Analysis & Opinions

This Week in COVID-19 and Economic Diplomacy: ‘GOP Unveils Pandemic Response Plan’

| July 30, 2020

Our weekly COVID-19 and Economic Diplomacy tracker looks at policies that impact the coordination of international governments and central banks, ongoing commentary and analysis, and asks what these turbulent times mean for economic diplomacy. 

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The Highlights

  • Formal negotiations over U.S. coronavirus response legislation began this week. The proposed $1T GOP plan slashes unemployment benefits from $600 to $200 per week, another round of $1,200 stimulus checks, and $100B for the small business PPP. There are reports that the bill may also include language to alter leverage ratio calculations to allow firms to load up on riskier assets. 
  • The ECB announced a continued freeze on dividend payments until January. Europe’s economy continues to recover as Germany’s economic recovery drives hopes that the country will bring the eurozone out of the recession. 
  • The IMF granted South Africa $4.3B the single biggest allocation of emergency financing from the IMF yet for a pandemic-hit country. Latin America’s struggle to respond to the pandemic may be linked to weak state capacity more than any other factor.

Global Developments

U.S. Developments

As the benefits in the CARES Act expire at the end of this month, Congressional leaders struggle to reach a bipartisan coronavirus relief bill.

European Developments

Due to its overall successful public health response to the pandemic, the European economy shows signs of slowly recovering.

  • The ECB called on lenders to continue to freeze dividend payments until at least January. The institution also urged banks to set “extremely moderate” staff bonuses. The central bank’s recommendations are designated to help banks absorb losses and support lending. Bank shareholders are frustrated by the announcement stating that while the continued freeze was expected, they have yet to get clarity on metrics or benchmarks needed for distributions to start. Initially, the ECB ordered banks to halt dividend payments in March until at least October. 
  • Almost 1.2M British businesses have borrowed more than £50B. Most of the loans were lent through the “bounce back” scheme which allows very small companies to borrow up to £50,000 with minimal assurances on their ability to repay. The Office for Budget Responsibility estimates that up to 40 percent of businesses could default. The Treasury has lent more than £500m via its Future Fund scheme to start-ups.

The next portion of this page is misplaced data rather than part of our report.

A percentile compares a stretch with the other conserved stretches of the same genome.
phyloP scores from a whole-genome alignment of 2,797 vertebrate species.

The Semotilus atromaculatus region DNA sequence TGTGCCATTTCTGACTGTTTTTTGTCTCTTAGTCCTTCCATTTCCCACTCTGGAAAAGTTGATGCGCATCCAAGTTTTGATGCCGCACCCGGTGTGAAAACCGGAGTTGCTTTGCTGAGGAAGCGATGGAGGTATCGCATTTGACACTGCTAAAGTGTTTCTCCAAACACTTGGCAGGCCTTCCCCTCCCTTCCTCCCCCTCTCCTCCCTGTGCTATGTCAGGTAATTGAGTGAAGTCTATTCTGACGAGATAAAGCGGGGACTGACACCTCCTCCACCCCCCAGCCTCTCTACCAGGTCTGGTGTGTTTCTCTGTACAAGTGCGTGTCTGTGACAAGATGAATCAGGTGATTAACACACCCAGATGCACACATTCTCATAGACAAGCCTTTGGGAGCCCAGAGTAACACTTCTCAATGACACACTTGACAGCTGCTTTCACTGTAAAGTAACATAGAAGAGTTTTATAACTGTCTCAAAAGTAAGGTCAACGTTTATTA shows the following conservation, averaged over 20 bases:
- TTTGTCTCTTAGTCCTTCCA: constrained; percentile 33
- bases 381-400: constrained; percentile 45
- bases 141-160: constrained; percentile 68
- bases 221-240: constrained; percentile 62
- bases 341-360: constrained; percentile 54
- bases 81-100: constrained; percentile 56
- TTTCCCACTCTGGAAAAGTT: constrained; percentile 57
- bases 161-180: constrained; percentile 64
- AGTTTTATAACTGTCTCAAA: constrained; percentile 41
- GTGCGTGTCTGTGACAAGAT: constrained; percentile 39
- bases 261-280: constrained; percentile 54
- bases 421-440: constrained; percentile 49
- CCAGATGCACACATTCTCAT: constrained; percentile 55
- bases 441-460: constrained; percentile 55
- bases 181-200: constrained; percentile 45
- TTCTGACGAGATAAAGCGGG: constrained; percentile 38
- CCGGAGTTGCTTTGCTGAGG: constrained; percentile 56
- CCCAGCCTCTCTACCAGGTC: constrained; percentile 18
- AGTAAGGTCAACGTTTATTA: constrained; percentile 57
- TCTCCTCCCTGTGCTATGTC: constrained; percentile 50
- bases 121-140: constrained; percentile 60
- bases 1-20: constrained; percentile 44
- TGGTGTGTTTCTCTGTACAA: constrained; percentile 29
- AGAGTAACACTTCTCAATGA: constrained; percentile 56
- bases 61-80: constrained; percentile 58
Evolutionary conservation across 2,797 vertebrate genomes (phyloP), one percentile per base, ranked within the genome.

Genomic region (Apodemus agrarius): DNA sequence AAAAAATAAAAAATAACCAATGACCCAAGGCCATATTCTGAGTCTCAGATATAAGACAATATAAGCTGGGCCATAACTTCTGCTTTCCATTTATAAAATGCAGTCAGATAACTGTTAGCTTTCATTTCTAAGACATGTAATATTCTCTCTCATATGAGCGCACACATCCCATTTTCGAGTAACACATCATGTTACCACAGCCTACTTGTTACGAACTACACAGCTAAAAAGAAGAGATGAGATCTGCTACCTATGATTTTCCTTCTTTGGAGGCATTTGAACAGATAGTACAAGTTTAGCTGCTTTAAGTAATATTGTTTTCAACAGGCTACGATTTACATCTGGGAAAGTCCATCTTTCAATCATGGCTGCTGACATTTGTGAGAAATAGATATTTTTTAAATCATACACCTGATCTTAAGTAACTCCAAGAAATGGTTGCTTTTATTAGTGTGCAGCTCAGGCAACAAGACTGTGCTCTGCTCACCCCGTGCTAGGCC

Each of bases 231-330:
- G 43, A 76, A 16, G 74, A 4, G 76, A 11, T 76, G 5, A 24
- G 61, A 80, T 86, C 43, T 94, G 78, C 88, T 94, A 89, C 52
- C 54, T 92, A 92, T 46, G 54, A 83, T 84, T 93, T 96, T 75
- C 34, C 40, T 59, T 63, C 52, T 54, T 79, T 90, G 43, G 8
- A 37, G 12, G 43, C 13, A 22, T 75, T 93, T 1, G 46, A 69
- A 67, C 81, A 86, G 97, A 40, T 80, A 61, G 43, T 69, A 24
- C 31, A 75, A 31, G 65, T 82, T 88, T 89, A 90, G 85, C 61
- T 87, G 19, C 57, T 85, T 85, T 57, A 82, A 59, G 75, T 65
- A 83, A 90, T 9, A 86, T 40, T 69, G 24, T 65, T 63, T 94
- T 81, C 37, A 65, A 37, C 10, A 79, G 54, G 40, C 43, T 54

• Confidence in Germany’s business climate exceeded expectations. The monthly business climate index showed a reading of 90.5 in July compared to the 86.2 in June. The rise was driven by businesses’ assessment of current conditions, expectations for the future, and the recovery of the service sector. The survey raised hopes that Germany could pull Europe out of the recession. However, optimism among German companies has not yet climbed to pre-pandemic levels. Germany’s overall recovery tracks with the continent’s larger recovery which is gathering pace as reflected in a set of business surveys. 

Emerging Markets

Odds and Ends

  • Emma Ockerman reports on the eviction crisis and its disproportionate impact on Black and Latinx communities. More than 12.5 million renters reported they were unable to make their most recent payment and nearly 24 million people have little to no confidence in their ability to pay next month’s rent. Approximately 56% of these renters are Black or Latinx. The CARES Act eviction protection program for tenants in federally backed properties expired last week. 
  • Gabriel Sanchez, Edward Vargas, and Adrián Pedroza write for Brookings on how Covid-19 is having a devastating impact on the economic well-being of Latino families. In a survey conducted by the article’s authors, 29% of Latino families have had someone in their household lose their job and 33% of Latino parents/primary caregivers have experienced significant business losses with 41% of families having trouble paying for rent or their mortgage. 
  • The pandemic is worsening educational inequality as school goes online. In the United States, the Department of Education estimates that 1 in 8 children do not have internet access via a desktop or laptop at home. Even students who do have internet access are likely to fall behind. Moreover, once in-class instruction resumes, a survey by British think tank Institute for Fiscal Studies found that poorer parents were less inclined than rich ones to send their children back to school at the earliest opportunity.
  • As more people shop online or pay with contactless cards or phones during the pandemic, the idea of central-bank digital currency (CBDC) is gaining traction. Roughly 80% of central banks are doing some kind of CBDC work as China tests the digital yuan and Sweden is close to testing its e-krona. The Economist states that the push towards CBDC is motivated by defending against risks, such as the failure of online payment systems and the migration of digital payments to private networks offered by Facebook, Tencent, and other big tech firms. 
  • The Financial Timesinterviewed global experts on the impact of the pandemic. Those interviewed include Bill Gates, David Miliband, Phumzile Mlambo-Ngcuka, and Kristalina Georgieva.
For more information on this publication: Belfer Communications Office
For Academic Citation: Suh, Hannah.“This Week in COVID-19 and Economic Diplomacy: ‘GOP Unveils Pandemic Response Plan’.” , July 30, 2020.

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